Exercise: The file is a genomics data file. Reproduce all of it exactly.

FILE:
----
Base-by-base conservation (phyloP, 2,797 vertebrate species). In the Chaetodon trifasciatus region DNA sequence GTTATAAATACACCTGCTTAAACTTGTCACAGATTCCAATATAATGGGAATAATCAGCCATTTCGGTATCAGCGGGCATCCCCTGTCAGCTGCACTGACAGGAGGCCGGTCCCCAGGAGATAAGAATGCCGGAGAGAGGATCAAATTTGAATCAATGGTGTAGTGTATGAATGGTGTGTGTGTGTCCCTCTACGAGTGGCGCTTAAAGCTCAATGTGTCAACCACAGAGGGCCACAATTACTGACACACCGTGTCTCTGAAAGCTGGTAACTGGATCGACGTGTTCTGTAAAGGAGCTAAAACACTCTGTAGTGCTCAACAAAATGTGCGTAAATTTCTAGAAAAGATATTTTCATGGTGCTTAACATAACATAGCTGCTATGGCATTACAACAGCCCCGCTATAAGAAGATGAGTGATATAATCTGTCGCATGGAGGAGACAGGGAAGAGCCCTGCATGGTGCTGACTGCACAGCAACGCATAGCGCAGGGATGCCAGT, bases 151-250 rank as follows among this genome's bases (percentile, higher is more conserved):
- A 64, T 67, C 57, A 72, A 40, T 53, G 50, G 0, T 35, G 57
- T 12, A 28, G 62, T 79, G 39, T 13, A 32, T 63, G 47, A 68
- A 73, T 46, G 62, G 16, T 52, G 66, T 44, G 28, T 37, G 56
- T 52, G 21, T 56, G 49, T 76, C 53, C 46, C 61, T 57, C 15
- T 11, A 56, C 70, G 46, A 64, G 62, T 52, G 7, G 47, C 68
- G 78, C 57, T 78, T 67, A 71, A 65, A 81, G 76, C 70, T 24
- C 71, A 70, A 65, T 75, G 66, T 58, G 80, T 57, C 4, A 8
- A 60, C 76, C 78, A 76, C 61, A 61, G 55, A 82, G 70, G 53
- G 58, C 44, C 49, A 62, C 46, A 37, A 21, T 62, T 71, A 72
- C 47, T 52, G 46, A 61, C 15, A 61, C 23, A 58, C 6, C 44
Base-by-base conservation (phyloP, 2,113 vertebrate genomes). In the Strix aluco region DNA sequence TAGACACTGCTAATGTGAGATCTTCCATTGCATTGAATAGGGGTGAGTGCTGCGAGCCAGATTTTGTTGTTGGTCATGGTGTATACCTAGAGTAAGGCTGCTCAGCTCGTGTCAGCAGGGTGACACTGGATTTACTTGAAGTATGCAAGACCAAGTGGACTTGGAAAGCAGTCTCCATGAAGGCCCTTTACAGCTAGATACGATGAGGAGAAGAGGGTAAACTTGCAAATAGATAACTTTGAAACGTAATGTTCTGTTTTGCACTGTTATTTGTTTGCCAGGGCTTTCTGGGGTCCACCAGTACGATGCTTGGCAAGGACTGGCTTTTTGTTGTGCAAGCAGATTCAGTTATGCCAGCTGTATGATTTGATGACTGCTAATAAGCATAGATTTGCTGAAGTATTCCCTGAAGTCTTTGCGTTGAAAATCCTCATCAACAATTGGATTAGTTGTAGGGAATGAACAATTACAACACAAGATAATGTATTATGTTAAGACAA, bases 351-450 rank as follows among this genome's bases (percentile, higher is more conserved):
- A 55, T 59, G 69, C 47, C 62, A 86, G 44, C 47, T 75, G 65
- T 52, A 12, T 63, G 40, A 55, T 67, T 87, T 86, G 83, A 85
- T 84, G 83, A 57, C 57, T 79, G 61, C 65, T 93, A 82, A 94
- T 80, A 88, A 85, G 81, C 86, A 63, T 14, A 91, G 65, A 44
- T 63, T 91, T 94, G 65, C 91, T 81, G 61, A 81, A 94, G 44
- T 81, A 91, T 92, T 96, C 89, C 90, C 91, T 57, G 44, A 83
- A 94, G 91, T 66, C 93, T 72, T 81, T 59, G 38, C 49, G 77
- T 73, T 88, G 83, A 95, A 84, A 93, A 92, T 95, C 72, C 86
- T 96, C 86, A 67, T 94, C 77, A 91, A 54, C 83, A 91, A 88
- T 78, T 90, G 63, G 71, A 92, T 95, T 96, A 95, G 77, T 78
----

Base-by-base conservation (phyloP, 2,797 vertebrate species). In the Chaetodon trifasciatus region DNA sequence GTTATAAATACACCTGCTTAAACTTGTCACAGATTCCAATATAATGGGAATAATCAGCCATTTCGGTATCAGCGGGCATCCCCTGTCAGCTGCACTGACAGGAGGCCGGTCCCCAGGAGATAAGAATGCCGGAGAGAGGATCAAATTTGAATCAATGGTGTAGTGTATGAATGGTGTGTGTGTGTCCCTCTACGAGTGGCGCTTAAAGCTCAATGTGTCAACCACAGAGGGCCACAATTACTGACACACCGTGTCTCTGAAAGCTGGTAACTGGATCGACGTGTTCTGTAAAGGAGCTAAAACACTCTGTAGTGCTCAACAAAATGTGCGTAAATTTCTAGAAAAGATATTTTCATGGTGCTTAACATAACATAGCTGCTATGGCATTACAACAGCCCCGCTATAAGAAGATGAGTGATATAATCTGTCGCATGGAGGAGACAGGGAAGAGCCCTGCATGGTGCTGACTGCACAGCAACGCATAGCGCAGGGATGCCAGT, bases 151-250 rank as follows among this genome's bases (percentile, higher is more conserved):
- A 64, T 67, C 57, A 72, A 40, T 53, G 50, G 0, T 35, G 57
- T 12, A 28, G 62, T 79, G 39, T 13, A 32, T 63, G 47, A 68
- A 73, T 46, G 62, G 16, T 52, G 66, T 44, G 28, T 37, G 56
- T 52, G 21, T 56, G 49, T 76, C 53, C 46, C 61, T 57, C 15
- T 11, A 56, C 70, G 46, A 64, G 62, T 52, G 7, G 47, C 68
- G 78, C 57, T 78, T 67, A 71, A 65, A 81, G 76, C 70, T 24
- C 71, A 70, A 65, T 75, G 66, T 58, G 80, T 57, C 4, A 8
- A 60, C 76, C 78, A 76, C 61, A 61, G 55, A 82, G 70, G 53
- G 58, C 44, C 49, A 62, C 46, A 37, A 21, T 62, T 71, A 72
- C 47, T 52, G 46, A 61, C 15, A 61, C 23, A 58, C 6, C 44
Base-by-base conservation (phyloP, 2,113 vertebrate genomes). In the Strix aluco region DNA sequence TAGACACTGCTAATGTGAGATCTTCCATTGCATTGAATAGGGGTGAGTGCTGCGAGCCAGATTTTGTTGTTGGTCATGGTGTATACCTAGAGTAAGGCTGCTCAGCTCGTGTCAGCAGGGTGACACTGGATTTACTTGAAGTATGCAAGACCAAGTGGACTTGGAAAGCAGTCTCCATGAAGGCCCTTTACAGCTAGATACGATGAGGAGAAGAGGGTAAACTTGCAAATAGATAACTTTGAAACGTAATGTTCTGTTTTGCACTGTTATTTGTTTGCCAGGGCTTTCTGGGGTCCACCAGTACGATGCTTGGCAAGGACTGGCTTTTTGTTGTGCAAGCAGATTCAGTTATGCCAGCTGTATGATTTGATGACTGCTAATAAGCATAGATTTGCTGAAGTATTCCCTGAAGTCTTTGCGTTGAAAATCCTCATCAACAATTGGATTAGTTGTAGGGAATGAACAATTACAACACAAGATAATGTATTATGTTAAGACAA, bases 351-450 rank as follows among this genome's bases (percentile, higher is more conserved):
- A 55, T 59, G 69, C 47, C 62, A 86, G 44, C 47, T 75, G 65
- T 52, A 12, T 63, G 40, A 55, T 67, T 87, T 86, G 83, A 85
- T 84, G 83, A 57, C 57, T 79, G 61, C 65, T 93, A 82, A 94
- T 80, A 88, A 85, G 81, C 86, A 63, T 14, A 91, G 65, A 44
- T 63, T 91, T 94, G 65, C 91, T 81, G 61, A 81, A 94, G 44
- T 81, A 91, T 92, T 96, C 89, C 90, C 91, T 57, G 44, A 83
- A 94, G 91, T 66, C 93, T 72, T 81, T 59, G 38, C 49, G 77
- T 73, T 88, G 83, A 95, A 84, A 93, A 92, T 95, C 72, C 86
- T 96, C 86, A 67, T 94, C 77, A 91, A 54, C 83, A 91, A 88
- T 78, T 90, G 63, G 71, A 92, T 95, T 96, A 95, G 77, T 78